A bird's-eye view


      • a general overview or summary
        To describe a quick or cursory understanding of something, often from a high vantage point or in a figurative sense

      • a clear and comprehensive understanding
        To describe a thorough understanding of a situation or subject matter, often from a broad perspective

      • a distant or detached perspective
        To describe a viewpoint that is removed from the immediate situation, often used when discussing an issue or problem

    Examples of A bird's-eye view

    • From the top floor of the skyscraper, she took a bird's-eye view of the bustling city below.

      This idiom is used to describe a view from a high altitude, as if looking down from the perspective of a bird. It is often used to describe a wide, panoramic view of a landscape or city.Bite the bullet

    • She knew it was going to be painful, but she bit the bullet and got the root canal done.

      This idiom is used to describe facing a difficult or unpleasant situation head-on, rather than avoiding it. It is often used to describe situations that require courage or endurance.Break a leg

    • Good luck with your performance tonight! Break a leg!

      This idiom is used to wish someone good luck, especially in a theatrical or athletic performance. It is a humorous expression that originated from the superstition that wishing someone "good luck" would actually bring them bad luck.Hit the nail on the head

    • He hit the nail on the head when he suggested we should focus on customer service.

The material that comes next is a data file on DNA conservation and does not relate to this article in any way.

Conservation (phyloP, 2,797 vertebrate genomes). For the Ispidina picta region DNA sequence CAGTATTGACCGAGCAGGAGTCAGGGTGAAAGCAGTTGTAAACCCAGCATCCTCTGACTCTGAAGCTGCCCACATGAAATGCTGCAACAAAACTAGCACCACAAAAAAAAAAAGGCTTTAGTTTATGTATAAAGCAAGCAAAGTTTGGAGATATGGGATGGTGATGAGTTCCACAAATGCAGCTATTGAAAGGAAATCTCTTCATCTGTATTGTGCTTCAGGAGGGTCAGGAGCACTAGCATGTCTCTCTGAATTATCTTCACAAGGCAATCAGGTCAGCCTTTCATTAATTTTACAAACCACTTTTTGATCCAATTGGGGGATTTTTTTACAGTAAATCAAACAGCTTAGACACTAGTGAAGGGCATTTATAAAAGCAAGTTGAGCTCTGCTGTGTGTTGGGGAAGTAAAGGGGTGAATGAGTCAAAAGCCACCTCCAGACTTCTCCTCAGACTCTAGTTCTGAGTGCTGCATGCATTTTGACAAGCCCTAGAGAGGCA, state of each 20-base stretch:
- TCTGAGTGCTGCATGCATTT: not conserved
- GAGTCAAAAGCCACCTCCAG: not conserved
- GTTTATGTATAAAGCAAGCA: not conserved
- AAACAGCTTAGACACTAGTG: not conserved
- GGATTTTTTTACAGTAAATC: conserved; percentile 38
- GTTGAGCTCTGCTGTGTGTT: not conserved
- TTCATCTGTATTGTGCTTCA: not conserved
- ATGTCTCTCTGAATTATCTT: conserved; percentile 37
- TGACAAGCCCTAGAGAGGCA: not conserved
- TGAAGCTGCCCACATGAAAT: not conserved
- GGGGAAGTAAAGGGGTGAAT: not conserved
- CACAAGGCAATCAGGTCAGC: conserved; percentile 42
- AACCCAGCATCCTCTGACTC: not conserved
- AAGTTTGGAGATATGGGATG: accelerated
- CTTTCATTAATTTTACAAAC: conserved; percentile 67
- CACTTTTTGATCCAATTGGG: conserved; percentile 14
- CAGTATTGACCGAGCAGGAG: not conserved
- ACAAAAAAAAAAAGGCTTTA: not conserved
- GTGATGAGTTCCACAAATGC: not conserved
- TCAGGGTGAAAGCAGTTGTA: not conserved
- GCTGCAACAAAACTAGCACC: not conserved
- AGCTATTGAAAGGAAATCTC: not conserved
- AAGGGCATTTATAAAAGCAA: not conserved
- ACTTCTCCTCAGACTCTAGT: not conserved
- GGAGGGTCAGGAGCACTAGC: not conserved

This idiom is used to describe accurately identifying or understanding something. It is often used to describe a person's insight or intuition.Pull out all the stops

    • They really pulled out all the stops for the wedding reception.

      This idiom is used to describe going to great lengths to achieve something, often in a grand or extravagant way. It is often used to describe events or situations that require a lot of effort or resources.


    The idiom "a bird's-eye view" is commonly used to describe a perspective or understanding of something, whether it be a quick overview or a comprehensive understanding. It can also refer to a distant or detached perspective, often used when discussing a problem or issue.

    This idiom is often used in a figurative sense, as it originated from the idea of viewing something from a high vantage point, such as a bird flying overhead. It can also be used in a literal sense, such as when looking at a map or aerial photograph.

    Origin of "A bird's-eye view"

    The origin of this idiom can be traced back to the 18th century, when it was first used in a poem by English poet Thomas Gray. In the poem, he describes the "rude forefathers" of a churchyard as being viewed from a "bird's-eye view."

    Over time, the idiom became more commonly used to describe a general overview or understanding of something. With the rise of aerial photography and maps, it also came to be used in a more literal sense. Today, it is a popular and versatile idiom used in various contexts to convey different levels of understanding or perspective.